Yonhap has since reported that North Koreans laboring abroad are terrified of the purges and “examinations” by security forces cadres posted in China, and that some of them are choosing to defect. The Daily NK reports increased surveillance of well-connected merchants (donju) and officials of state-owned enterprises. Radio Free Asia reports that at Pyongyang’s request, China has forcibly summoned ten of its officials home, as part of its own investigation into the defections:
North Korea’s National Security Agency (NSA) summoned the workers as part of an investigation into a recent flood of high-ranking officials seeking asylum, the source from inside North Korea with knowledge of the country’s affairs in China told RFA’s Korean Service.“Resident employees who work in Shenyang (in northeastern China’s Liaoning province) earning foreign currency were recalled in the last ten days of June by the North Korean government,” the source said, speaking on condition of anonymity.“
It was not their will to go back. They were forcibly returned to their own country.” [RFA]
Invariably, most of these reports cite anonymous sources, but they’re consistent with other reports, and a report that, after the December 2013 purge of Jang Song-Thaek, Jang’s minions in hard currency-earning enterprises in China were called home, but ran the other way. Reports that some North Koreans choose defection over obedience suggests more than simple insubordination. They suggest that Kim Jong-Un is losing his psychological hold over his elites.
The purges are also sowing mutual distrust between Kim Jong-Un and the elites. Some of them now accuse the State Security Department of bugging their homes.
An official in Pyongyang recently told RFA’s Korean Service that “in December 2013, several complaints were lodged by the North Korean Workers’ Party leadership that the State Security Department had even wiretapped departments under the Central Party,” and Kim Jong Un had responded by saying that “if they are clean, why do they fear being wiretapped?”
Soon after, wiretapping and surveillance by the State Security Department became “ubiquitous,” targeting high-ranking officials in their homes and forcing them to rein in conversation with their families, the source said, speaking on condition of anonymity.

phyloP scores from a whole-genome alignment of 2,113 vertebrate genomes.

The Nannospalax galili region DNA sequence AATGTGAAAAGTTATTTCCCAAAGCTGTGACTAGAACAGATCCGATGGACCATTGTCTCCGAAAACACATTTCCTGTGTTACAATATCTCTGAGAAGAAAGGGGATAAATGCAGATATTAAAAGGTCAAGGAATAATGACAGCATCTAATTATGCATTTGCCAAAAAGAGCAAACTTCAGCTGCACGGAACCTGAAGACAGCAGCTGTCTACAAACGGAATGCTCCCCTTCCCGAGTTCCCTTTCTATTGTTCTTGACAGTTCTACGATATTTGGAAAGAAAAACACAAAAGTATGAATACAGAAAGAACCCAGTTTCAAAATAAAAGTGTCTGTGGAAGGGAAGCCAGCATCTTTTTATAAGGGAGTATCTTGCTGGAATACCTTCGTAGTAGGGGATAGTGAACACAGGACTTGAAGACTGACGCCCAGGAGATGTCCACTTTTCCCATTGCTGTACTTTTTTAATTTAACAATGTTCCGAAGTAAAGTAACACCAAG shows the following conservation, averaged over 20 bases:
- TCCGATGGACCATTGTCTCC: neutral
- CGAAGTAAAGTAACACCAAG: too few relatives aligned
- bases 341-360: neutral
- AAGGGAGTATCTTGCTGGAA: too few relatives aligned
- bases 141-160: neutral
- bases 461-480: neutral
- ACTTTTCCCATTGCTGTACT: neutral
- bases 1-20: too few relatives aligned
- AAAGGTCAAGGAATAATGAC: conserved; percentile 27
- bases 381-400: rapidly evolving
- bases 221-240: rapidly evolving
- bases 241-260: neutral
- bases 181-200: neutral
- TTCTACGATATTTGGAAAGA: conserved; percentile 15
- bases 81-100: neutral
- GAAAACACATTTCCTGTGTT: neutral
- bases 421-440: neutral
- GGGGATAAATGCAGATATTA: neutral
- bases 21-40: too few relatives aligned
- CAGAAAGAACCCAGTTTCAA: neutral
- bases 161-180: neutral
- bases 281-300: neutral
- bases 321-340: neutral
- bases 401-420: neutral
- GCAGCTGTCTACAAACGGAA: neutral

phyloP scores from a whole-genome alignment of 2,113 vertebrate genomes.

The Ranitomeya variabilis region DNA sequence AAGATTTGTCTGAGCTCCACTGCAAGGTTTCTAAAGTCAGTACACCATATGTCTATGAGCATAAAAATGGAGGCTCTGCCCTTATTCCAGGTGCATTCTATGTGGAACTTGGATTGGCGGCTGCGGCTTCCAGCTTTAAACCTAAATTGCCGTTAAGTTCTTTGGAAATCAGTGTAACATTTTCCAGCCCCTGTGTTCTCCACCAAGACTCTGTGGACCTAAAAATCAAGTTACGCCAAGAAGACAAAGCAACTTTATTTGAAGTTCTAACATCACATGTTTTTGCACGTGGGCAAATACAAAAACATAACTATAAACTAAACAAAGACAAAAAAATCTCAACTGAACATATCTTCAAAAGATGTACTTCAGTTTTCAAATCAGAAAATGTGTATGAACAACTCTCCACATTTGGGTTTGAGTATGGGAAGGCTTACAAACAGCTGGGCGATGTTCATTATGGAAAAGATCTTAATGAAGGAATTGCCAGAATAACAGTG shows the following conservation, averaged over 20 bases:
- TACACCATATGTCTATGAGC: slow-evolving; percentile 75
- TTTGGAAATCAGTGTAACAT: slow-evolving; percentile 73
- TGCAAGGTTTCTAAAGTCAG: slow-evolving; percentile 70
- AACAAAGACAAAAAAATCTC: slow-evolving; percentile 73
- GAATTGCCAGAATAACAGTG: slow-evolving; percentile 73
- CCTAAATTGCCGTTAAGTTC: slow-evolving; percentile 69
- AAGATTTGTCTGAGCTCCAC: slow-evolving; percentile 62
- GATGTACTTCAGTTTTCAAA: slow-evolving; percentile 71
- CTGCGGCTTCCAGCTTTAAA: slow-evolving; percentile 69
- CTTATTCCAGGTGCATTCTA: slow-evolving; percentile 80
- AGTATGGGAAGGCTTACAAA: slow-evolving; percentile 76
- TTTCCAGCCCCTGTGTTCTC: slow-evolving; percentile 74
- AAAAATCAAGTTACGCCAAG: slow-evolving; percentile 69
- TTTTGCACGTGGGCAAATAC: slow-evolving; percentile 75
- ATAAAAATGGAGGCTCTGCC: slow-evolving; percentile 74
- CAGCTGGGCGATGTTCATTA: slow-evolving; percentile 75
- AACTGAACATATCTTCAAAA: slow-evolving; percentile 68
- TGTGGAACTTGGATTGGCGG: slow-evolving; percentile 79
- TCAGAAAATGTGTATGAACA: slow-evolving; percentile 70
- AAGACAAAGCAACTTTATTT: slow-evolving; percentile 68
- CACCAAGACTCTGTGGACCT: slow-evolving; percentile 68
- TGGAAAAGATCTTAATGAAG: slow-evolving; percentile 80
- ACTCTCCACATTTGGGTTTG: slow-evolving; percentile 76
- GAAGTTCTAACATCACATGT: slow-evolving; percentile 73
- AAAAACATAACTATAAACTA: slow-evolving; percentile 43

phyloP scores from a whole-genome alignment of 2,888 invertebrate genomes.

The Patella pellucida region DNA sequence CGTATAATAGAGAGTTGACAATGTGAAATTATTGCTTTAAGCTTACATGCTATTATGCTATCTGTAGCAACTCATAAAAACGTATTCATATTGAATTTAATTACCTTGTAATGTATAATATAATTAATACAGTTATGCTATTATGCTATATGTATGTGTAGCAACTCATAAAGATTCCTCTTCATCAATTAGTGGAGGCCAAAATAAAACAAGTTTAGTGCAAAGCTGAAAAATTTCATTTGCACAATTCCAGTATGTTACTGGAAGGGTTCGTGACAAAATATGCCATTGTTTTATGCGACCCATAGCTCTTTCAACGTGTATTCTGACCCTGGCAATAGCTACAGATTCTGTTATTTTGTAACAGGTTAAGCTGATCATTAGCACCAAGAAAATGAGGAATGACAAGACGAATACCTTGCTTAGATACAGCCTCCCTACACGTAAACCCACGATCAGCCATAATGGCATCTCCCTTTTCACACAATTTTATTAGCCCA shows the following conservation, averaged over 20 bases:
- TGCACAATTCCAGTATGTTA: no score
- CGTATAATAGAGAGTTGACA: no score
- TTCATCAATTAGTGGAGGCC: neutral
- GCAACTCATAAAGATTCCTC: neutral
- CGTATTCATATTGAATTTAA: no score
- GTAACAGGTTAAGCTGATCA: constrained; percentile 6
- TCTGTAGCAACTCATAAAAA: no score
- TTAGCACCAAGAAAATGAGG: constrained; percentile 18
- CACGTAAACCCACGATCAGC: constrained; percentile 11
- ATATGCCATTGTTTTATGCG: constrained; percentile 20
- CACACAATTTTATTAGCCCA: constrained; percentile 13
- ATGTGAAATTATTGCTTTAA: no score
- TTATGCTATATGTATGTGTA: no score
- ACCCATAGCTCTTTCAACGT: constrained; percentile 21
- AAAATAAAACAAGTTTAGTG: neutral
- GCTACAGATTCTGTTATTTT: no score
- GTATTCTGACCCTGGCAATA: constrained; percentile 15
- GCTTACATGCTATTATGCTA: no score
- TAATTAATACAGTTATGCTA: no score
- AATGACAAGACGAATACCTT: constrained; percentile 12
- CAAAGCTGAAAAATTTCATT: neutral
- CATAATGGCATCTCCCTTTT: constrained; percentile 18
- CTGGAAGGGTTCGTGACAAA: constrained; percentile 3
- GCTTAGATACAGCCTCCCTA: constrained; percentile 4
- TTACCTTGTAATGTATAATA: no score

Several officials had gone so far as to send their children to stay with relatives or to live in areas outside of Pyongyang, he said. [RFA]
According to the Daily NK, there have been so many defections from elite families in Pyongyang that the regime has concluded that exiling their entire families, or sending them to prison camps, is no longer a practical deterrent. Instead, some elite families are merely put under enhanced surveillance.
“The number of various cadres defecting is on the rise, but I think it was determined that indiscriminate penalization of family members could worsen public sentiment and hurt the ‘Republic,’” he said.
Empirically, families of defectors in North Korea appear to lead stable lives in Pyongyang, but bubbling under the surface is the stress of constant surveillance and phone taps by the State Security Department (SSD).“
Families of traitors (defectors) are merely used as propaganda for the state, which claims they are able to lead stable lives thanks to the benevolence of the leader, but they never know when they’re going to be executed,” the source explained.
As of late, more officials at North Korea’s missions overseas or trade workers plan group defections with their families due to the cycle of purges, executions, and ensuing anxiety rife within the upper echelons of power in the North. Others feel threatened while carrying out overseas posts and defect rather than return to their homeland, according to the source.
When those with families in Pyongyang or relatives stationed at overseas missions hear of officials’ returns being delayed or that they’ve gone missing, an increasingly common response is, “another one fled,” according to the source. [Daily NK]
It is also possible that corruption plays a role in the state’s leniency, and that the security forces are taking bribes to spare these families.
~ ~ ~
North Korea has survived other high-level defections, of course, most notably that of Hwang Jang-Yop in 1997. Predictions of North Korea’s collapse—and the refutation of them—are necessarily so based on unknowables that they become Rorschach tests of the writer’s broader policy views. For example, Yonhap quotes four scholars, two of whom argue that the recent defections will not cause the collapse of the regime (although the headline attributes that conclusion to “experts”). The article tells us nothing about these academics or their orientations,* and offers little explanation for their conclusions, but strictly speaking, defections will not cause the regime to collapse, any more than hair loss will kill a cancer patient, or any more than a wave of defections in 1989 caused the collapse of East Germany. That wave, however, was a coincident symptom of a metastatic social cancer, of a society so riddled with disillusionment at every level that in the end, even the Stasi feared summary justice, border guards couldn’t wait to cross the wall to buy bananas, and hardened killers like Erich Mielke did not dare to crack down violently.